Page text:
It is this linkage of love and violent loss that bears thinking about. It is an interest and a romantic preoccupation that Greek Christians and Greek pagans shared.

More confusing still is the Greek Orthodox liturgical calendar, since in it, February 14 is the feast day for no fewer than four major saints.

The first is Saint Auxentius who was originally from Cappadocia in modern-day Turkey, and who was appointed as bishop of Milan in 355 C.E. despite the fact that he could not speak Latin, only Greek. Though constantly harassed by accusations of heresy (Valentinianism, no less), he remained at his post until his death in 373 C.E. The Ides of February seem to make it harder to draw a sharp line between orthodoxy and heterodoxy.

The second is Saint Maro, who was a close friend to John Chrysostom, the celebrated and "golden-tongued" bishop of Syrian Antioch. Saint Maro gave his name to the movement of "Maronite" Christians, a group that celebrates an eastern liturgy composed by Chrysostom but that recognizes the political leadership of the bishop of Rome. They are prominent still in parts of Lebanon, Syria, and Cyprus. The Ides of February seem to make it harder to draw a sharp line between Eastern and Western Christianity as well.

The third is Saint George of Mytilene, hailing from the Greek island of Lesbos. The erotic charge of that hometown calls the ancient Greek poet Sappho to mind, as well as the debates about the meaning of the word "lesbian," then and now. If Sappho was a passionate lover of women, and if she hailed from the island of Lesbos, then perhaps a Lesbian is a woman whose primary erotic attention is devoted to other women. And if a saint hailed from her hometown, well then the Ides of February seem to make it harder to draw a sharp line between pagan and Christian, between homoerotic and heteroerotic forms of passionate romantic love.

How then, given this vast confusion of Greco-Roman and hagiography and martyrs' lists, has this day come to be celebrated as the global holiday for lovers, unmarried and married alike?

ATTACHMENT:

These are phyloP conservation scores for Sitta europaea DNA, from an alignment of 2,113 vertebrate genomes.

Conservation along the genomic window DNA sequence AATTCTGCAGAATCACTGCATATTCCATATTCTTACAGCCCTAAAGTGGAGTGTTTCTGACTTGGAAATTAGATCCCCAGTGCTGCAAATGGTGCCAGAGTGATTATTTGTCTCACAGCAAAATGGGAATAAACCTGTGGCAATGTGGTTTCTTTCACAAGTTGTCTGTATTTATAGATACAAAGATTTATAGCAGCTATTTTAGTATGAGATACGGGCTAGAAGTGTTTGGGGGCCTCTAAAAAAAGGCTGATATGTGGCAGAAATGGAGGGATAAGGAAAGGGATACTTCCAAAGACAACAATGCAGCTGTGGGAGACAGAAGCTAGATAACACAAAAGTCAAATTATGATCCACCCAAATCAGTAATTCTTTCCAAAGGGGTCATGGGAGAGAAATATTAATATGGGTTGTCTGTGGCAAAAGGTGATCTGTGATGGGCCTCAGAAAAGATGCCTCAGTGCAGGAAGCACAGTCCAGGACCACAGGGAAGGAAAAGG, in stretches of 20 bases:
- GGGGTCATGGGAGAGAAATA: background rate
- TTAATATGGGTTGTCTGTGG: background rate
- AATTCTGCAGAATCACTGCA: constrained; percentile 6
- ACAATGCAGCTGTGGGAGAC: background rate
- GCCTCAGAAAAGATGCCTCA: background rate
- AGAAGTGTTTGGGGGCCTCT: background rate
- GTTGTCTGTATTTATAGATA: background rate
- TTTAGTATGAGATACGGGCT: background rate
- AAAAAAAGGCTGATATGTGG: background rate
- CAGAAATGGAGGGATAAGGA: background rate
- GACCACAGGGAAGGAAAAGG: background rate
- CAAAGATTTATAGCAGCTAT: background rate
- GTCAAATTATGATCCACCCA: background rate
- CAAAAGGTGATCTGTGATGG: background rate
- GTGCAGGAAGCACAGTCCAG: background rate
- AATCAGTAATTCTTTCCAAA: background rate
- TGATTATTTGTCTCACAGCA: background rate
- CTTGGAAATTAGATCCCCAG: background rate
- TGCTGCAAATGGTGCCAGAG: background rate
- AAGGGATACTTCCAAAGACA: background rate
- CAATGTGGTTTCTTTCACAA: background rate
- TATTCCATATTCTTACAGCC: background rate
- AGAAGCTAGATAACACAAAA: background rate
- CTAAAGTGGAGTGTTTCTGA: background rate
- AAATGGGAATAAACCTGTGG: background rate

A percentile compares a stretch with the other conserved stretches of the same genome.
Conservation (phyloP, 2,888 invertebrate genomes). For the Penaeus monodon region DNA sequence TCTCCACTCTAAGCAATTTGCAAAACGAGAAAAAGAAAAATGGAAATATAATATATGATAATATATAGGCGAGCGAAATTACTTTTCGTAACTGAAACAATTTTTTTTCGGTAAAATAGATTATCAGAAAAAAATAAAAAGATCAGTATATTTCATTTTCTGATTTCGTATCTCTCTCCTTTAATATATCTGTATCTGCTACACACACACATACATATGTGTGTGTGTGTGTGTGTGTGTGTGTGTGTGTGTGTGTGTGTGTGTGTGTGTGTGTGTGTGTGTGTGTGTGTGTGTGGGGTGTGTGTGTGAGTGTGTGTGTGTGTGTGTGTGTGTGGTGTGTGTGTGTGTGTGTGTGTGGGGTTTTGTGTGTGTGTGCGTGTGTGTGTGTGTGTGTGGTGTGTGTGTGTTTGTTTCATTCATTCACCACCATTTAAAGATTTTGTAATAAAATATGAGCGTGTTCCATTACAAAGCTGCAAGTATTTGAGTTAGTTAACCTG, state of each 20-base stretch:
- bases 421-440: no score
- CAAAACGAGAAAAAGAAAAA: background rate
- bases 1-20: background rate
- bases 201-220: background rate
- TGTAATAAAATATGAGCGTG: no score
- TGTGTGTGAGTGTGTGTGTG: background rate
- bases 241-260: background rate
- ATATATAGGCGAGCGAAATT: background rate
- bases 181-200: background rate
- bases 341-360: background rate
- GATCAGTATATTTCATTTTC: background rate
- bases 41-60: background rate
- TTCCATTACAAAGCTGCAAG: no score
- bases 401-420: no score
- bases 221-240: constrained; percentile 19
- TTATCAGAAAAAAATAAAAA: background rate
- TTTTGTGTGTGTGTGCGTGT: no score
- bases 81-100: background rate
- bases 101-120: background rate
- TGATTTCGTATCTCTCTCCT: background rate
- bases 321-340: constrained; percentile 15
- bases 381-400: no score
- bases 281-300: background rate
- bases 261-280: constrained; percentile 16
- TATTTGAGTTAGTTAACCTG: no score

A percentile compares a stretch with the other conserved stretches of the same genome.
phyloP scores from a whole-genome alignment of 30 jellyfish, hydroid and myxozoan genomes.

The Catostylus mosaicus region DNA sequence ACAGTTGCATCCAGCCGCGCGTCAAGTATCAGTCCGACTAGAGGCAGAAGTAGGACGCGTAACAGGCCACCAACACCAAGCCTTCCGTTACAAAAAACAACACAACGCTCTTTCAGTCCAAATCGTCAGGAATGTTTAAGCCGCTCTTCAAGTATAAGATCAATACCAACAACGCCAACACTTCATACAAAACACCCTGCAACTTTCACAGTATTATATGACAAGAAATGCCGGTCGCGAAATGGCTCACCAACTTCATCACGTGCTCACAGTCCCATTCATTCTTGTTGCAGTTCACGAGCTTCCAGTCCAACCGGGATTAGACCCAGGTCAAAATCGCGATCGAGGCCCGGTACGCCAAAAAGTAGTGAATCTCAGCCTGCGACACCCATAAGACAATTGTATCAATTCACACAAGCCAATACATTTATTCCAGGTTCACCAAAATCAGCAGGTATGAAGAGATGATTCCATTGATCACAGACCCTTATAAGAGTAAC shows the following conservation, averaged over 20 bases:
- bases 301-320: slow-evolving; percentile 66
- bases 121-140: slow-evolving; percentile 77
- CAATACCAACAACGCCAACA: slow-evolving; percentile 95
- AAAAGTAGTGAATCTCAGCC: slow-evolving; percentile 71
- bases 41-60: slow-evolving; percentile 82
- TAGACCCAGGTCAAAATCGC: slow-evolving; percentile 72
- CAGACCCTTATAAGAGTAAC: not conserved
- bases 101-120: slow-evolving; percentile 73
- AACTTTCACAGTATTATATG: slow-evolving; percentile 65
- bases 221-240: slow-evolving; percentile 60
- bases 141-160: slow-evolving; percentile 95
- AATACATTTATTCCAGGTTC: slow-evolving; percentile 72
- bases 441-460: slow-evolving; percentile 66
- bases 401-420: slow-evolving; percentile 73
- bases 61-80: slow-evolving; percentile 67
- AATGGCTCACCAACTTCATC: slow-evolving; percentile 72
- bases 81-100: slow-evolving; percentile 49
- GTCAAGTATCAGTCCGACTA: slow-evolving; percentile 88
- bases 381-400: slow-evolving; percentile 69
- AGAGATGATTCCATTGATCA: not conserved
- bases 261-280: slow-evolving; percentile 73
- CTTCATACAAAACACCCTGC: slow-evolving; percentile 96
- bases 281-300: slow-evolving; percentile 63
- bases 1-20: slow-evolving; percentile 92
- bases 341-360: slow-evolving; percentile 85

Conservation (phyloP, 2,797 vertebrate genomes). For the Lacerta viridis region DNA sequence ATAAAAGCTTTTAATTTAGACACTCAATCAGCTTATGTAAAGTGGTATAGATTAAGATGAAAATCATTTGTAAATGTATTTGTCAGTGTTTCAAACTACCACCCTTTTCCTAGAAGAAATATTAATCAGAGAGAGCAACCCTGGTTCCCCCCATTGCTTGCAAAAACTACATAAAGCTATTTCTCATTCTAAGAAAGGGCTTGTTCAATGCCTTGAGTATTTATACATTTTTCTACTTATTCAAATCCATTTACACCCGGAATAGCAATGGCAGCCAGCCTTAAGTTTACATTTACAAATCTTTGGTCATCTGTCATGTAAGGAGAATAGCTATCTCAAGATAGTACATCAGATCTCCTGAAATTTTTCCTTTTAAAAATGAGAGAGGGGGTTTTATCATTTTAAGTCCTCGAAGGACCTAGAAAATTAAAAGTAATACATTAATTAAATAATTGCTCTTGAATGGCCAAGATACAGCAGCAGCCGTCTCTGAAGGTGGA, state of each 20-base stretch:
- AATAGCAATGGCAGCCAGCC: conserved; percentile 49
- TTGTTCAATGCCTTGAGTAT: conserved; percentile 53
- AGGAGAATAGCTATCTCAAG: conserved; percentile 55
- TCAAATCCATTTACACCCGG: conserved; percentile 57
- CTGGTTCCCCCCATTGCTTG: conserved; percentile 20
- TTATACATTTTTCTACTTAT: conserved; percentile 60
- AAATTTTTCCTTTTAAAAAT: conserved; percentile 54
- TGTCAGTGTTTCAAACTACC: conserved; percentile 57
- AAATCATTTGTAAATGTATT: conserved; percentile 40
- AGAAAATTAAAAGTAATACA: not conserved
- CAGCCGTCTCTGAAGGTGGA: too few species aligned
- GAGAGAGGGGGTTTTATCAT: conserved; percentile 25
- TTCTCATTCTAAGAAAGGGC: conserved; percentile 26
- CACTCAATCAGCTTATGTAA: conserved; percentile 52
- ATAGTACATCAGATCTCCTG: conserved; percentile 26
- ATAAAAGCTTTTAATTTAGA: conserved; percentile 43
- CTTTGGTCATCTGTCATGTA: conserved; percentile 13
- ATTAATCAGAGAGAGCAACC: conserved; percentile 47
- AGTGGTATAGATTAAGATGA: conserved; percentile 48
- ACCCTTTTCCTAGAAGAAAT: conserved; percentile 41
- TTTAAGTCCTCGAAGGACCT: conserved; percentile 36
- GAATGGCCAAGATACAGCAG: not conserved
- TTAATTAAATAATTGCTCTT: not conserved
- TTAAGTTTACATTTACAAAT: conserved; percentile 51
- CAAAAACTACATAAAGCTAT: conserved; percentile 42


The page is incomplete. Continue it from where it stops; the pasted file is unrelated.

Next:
Geoffrey Chaucer seems to have been one of the first to write about Saint Valentine's Day as if it were associated with the cult of romantic love. Chaucer, of course, was also the first great poet in the English vernacular, refusing to submit to the cultural domination of ecclesiastical Latin. And with this declaration of independence of the secular tongue, came the semi-secularization of the sacred Christian calendar.  To be sure, marriage had always been the most secular of the church's seven sacraments.

Long before Juliet finally confessed it, the lover in the first blush of excitement was always thought to be dangerously distracted and already half a pagan. "You are the god of my idolatry," Juliet gasps. Saint Paul had worried about this a long time earlier in several of his letters, urging those Christians who could not be celibate to get themselves married before real romantic passion entered the picture and threatened to unseat the soul.

These days, of course, and under the lingering pulse of Romanticism, we revel in that very unseating, and are expected to thank our lover for it with all manner of gifts, ranging from chocolates to flowers to dinner to diamonds.

How have we gone from a beheaded priest to a giddy worldwide day of romantic love? In a word: the widespread conviction that love is a dizzying sacrifice.

If we ponder the primary Valentine's Day symbol, a human heart pierced by an arrow, then the connection may be easier to see. Jesus himself had famously warned that if you wish to find your life you'll need to lose it first. Many a Romantic artist has said the same: the self must clear out for the spirit of creativity to enter. Loss of self is perceived as fulfillment of self.